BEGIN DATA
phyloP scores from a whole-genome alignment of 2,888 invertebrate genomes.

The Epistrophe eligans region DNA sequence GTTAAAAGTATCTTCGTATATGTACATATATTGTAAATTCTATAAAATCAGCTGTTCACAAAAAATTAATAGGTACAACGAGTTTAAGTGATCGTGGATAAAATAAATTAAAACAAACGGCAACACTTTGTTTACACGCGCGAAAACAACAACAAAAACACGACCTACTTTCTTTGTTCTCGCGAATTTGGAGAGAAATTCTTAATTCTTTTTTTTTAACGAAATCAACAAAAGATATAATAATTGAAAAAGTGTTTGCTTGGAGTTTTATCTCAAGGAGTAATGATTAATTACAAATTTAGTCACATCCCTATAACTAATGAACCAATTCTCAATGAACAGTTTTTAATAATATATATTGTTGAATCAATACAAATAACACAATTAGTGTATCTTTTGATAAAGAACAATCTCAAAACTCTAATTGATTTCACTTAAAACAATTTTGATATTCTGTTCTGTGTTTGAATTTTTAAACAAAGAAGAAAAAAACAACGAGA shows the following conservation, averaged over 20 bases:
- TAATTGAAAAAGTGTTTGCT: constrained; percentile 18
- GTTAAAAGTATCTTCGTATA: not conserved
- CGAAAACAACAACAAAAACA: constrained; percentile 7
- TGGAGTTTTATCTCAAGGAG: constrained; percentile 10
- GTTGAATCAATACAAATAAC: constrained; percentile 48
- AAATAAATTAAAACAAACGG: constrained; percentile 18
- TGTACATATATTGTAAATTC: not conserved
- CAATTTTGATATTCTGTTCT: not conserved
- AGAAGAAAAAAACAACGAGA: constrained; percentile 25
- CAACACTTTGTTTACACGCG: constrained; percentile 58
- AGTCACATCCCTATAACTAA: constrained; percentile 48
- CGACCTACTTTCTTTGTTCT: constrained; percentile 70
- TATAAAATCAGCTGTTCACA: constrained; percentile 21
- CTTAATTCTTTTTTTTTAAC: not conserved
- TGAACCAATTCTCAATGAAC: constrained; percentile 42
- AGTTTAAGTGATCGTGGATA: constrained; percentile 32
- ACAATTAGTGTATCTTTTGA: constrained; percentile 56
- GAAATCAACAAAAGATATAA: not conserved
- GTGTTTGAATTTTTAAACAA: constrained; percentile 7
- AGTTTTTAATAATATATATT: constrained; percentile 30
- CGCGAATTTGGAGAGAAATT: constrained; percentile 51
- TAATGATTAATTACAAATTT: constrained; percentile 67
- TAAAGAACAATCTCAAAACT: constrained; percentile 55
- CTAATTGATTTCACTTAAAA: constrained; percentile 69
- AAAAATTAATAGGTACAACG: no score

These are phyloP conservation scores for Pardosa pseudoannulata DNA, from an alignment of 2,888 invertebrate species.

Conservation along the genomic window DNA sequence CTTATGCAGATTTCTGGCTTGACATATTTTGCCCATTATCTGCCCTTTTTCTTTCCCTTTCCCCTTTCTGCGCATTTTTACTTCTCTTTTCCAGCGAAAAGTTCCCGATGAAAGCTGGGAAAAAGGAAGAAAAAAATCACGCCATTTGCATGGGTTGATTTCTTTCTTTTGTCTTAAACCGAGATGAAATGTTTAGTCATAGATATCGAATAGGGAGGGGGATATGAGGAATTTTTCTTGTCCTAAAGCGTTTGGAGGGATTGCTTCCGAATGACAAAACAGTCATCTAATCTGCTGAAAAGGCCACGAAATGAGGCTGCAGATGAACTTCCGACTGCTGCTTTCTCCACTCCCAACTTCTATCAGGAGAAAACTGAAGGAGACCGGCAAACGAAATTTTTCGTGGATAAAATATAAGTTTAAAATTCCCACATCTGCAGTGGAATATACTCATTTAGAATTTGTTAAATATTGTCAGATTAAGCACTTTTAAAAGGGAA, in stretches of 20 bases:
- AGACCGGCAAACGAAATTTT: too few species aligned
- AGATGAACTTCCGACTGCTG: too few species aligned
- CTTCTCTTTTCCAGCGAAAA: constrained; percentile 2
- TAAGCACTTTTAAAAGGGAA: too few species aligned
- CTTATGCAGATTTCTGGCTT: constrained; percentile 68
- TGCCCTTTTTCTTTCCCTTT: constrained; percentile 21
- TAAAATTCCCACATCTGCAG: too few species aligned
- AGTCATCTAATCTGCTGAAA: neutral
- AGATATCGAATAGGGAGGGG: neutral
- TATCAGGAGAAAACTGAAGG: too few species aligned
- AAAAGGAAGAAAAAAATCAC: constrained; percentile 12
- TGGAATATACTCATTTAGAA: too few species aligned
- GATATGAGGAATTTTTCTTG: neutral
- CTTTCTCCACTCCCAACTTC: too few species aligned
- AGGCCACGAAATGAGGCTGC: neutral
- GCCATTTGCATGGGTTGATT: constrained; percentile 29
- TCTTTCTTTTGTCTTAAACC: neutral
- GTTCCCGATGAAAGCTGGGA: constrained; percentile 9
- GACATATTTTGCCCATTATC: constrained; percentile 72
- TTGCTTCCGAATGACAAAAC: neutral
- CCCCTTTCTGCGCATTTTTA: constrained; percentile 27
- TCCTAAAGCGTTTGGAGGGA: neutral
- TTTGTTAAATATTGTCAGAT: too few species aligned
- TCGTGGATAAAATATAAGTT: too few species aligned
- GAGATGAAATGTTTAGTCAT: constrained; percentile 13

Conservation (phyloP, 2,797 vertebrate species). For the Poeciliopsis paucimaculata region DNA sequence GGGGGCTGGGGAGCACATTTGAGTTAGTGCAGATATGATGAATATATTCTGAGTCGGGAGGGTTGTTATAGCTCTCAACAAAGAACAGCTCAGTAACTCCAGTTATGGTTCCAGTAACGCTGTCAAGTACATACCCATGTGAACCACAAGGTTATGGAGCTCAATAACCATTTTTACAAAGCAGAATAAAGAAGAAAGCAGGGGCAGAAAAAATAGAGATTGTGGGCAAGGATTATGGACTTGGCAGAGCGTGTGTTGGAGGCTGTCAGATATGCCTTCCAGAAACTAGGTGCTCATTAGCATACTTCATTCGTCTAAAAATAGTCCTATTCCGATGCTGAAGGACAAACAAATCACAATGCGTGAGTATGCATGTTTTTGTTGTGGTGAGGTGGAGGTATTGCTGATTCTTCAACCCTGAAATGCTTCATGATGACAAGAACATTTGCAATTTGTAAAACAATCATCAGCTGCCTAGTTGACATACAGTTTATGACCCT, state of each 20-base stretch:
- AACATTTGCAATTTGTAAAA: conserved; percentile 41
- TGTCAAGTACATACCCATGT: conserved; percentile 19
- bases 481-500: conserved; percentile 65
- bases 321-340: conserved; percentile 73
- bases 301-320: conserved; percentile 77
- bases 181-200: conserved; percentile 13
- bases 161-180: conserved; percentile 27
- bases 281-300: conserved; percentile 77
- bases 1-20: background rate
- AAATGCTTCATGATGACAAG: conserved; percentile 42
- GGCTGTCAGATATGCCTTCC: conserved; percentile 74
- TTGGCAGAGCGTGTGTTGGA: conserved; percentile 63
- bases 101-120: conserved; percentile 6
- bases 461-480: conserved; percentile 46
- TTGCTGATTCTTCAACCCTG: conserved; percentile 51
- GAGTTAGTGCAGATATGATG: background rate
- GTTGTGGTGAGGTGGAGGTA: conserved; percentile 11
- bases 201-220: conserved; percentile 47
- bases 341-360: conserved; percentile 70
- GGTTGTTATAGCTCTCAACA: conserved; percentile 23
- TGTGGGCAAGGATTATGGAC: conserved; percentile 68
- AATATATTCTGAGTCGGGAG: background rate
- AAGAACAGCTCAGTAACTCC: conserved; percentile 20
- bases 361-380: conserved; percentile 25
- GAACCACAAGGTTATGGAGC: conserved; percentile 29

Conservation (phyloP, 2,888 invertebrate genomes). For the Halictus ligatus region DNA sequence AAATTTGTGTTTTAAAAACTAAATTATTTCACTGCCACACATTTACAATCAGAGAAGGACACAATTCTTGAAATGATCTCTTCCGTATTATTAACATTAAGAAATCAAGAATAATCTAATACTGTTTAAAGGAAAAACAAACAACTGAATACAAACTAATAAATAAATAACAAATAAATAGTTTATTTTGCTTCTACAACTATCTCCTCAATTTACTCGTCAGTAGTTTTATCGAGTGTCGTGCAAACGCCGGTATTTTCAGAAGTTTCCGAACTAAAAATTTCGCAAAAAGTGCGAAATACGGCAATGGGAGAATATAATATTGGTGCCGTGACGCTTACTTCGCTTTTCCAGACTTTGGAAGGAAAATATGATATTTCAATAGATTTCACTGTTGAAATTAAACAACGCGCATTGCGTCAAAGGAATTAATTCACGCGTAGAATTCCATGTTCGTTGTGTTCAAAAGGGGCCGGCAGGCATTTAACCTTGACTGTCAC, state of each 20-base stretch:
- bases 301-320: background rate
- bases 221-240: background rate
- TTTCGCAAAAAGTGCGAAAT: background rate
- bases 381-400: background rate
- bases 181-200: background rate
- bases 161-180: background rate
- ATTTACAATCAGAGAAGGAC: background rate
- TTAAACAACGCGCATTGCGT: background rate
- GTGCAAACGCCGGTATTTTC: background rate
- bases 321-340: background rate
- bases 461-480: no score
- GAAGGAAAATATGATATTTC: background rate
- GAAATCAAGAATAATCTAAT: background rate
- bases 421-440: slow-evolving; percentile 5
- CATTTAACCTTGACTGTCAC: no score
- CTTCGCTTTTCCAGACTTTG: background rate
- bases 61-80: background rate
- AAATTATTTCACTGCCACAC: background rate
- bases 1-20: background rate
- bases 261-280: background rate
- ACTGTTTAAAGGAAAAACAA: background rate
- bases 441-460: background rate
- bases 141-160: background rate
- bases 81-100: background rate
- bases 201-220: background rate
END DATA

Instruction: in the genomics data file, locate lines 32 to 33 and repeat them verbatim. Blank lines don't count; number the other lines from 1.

- CTTCTCTTTTCCAGCGAAAA: constrained; percentile 2
- TAAGCACTTTTAAAAGGGAA: too few species aligned